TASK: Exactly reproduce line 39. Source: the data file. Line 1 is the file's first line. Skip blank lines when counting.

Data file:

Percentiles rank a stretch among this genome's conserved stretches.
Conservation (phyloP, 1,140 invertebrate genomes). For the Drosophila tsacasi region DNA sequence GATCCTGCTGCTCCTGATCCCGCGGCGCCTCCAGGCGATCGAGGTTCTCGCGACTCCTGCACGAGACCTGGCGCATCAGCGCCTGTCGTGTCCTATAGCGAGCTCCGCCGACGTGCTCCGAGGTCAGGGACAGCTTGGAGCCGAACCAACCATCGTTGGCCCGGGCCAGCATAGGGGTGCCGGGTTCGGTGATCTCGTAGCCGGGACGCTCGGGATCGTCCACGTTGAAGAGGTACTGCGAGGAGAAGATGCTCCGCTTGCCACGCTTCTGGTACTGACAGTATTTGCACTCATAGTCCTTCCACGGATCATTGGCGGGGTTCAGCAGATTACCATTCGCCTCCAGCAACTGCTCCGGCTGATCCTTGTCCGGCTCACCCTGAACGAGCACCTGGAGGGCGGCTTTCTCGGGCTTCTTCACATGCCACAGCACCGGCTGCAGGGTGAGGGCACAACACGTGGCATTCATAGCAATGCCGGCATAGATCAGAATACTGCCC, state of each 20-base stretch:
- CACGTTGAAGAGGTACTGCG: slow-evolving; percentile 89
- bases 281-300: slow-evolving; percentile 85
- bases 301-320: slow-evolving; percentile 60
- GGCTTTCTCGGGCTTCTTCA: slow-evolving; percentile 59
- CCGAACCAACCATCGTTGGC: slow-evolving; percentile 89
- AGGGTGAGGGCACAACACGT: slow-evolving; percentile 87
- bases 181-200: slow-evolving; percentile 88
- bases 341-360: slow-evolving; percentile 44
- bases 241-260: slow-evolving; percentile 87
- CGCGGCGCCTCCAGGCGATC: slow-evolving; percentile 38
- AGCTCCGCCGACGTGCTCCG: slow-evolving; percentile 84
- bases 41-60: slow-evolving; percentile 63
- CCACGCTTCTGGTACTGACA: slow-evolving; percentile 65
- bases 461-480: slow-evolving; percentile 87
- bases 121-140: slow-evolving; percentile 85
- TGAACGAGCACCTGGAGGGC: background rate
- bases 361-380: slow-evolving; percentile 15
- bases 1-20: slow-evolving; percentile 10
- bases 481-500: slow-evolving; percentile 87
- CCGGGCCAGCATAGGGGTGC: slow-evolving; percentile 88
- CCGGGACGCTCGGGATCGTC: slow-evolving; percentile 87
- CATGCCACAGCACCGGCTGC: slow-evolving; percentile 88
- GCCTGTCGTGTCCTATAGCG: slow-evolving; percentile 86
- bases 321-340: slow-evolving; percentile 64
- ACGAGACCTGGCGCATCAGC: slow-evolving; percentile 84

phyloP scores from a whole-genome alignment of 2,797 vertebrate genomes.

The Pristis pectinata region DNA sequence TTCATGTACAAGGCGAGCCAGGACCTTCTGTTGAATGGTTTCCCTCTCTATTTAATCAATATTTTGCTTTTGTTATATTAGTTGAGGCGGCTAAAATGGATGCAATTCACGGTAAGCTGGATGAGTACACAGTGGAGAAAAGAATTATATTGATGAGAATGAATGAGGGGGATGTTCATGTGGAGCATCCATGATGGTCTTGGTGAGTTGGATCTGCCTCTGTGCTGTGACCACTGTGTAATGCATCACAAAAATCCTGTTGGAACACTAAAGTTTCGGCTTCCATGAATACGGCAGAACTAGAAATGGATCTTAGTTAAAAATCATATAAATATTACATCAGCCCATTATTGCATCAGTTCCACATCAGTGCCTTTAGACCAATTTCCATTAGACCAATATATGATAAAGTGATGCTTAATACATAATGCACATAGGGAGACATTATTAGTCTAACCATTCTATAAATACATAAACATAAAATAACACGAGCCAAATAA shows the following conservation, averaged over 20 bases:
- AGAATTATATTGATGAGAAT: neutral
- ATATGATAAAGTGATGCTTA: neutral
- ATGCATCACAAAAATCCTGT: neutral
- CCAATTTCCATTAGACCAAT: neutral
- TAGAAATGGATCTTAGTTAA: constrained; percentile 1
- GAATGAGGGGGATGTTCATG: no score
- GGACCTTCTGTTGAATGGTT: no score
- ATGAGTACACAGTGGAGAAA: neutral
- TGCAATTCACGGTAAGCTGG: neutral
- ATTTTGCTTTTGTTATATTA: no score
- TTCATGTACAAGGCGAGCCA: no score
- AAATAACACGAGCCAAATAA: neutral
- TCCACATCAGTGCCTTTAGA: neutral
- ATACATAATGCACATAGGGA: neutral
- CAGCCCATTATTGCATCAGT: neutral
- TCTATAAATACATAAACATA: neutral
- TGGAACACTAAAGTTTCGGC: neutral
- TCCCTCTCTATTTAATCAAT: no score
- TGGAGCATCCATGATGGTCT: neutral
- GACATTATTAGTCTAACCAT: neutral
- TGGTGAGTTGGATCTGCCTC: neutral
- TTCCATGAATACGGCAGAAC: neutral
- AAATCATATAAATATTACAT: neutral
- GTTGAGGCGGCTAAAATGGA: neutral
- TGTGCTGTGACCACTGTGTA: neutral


- ATTTTGCTTTTGTTATATTA: no score